It’s a daunting time to be a professional science writer. Science, it seems, is working too well. As Carl Zimmer told an auditorium full of science graduate students, “It’s hopeless to cover it all, and it’s only getting worse.”
Or as an exasperated Ed Yong put it:
This point in the history of science represents an embarrassment of riches – exciting discoveries are made every day, but there aren’t enough people to take scientific reports and craft them into stories that non-scientists understand and actually want to read. As Zimmer told those of us gathered in the auditorium of Yale’s Peabody Natural History Museum, “Let’s not restrict the wealth to this room.”
There is, in fact, a world outside of our departments, and there’s a lot at stake out there.
Nearly half of Americans believe that humans were created in their present form by God within the past 10,000 years. The percentage of Americans who hold a hard-line Creationist view of the world has been flat for the past 30 years, despite major the gains science has made in understanding our human origin, including sequencing of the human and chimp genomes. The mounting scientific evidence that humans and chimps evolved from a common ancestor ~5-7 million years ago has failed to make those data points budge. Consequently, Americans still debate what place human evolution has in the classroom. Similarly, evidence of a 150-year trend in rising global temperatures hasn’t stopped people from pointing to a cold winter’s day as a refutation of climate change.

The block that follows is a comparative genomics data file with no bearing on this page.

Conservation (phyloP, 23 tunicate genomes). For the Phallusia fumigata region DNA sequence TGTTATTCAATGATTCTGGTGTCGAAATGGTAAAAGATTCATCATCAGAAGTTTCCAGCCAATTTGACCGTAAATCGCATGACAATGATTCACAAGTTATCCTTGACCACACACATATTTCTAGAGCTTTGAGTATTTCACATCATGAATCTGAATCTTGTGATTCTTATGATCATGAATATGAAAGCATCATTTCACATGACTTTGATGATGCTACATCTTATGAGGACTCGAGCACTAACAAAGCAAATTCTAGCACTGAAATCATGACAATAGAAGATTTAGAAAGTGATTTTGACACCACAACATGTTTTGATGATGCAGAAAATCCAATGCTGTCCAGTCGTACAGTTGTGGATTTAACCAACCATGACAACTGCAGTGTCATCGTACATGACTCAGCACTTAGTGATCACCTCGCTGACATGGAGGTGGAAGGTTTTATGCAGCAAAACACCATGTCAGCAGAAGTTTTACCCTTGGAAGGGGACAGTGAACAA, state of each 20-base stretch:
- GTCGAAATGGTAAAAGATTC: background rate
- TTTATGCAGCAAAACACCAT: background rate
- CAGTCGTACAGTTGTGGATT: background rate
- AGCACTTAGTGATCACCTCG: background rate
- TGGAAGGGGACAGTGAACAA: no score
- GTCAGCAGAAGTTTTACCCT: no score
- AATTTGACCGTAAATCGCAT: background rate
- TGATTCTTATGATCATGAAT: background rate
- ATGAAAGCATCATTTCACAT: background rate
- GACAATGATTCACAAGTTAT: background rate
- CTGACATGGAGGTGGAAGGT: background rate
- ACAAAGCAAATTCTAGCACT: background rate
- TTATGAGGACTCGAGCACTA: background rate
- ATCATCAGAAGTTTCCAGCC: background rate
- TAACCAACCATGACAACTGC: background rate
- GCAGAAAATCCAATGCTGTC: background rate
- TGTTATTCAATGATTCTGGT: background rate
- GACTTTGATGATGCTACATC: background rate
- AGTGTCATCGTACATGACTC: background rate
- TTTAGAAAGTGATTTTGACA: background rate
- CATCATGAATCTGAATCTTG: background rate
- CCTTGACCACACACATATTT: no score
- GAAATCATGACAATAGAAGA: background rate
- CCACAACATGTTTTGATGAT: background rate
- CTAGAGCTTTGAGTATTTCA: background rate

The public policy that will determine what we teach our kids and how we deal with climate change will hinge on whether or not voters understand the scientific method, or at least value scientific evidence. Scientists can’t afford to discuss amongst themselves and grumble about how the public doesn’t get it. Fortunately, if the attendance at Carl Zimmer’s writing workshop is any indication, scientists are looking to add their voices to the public discourse. If not to increase science literacy then, heck, to at least share the exciting things happening in their labs with family and friends. Scientists can chip in to cover “all the amazing papers”, lest Ed Yong sends himself to an early grave.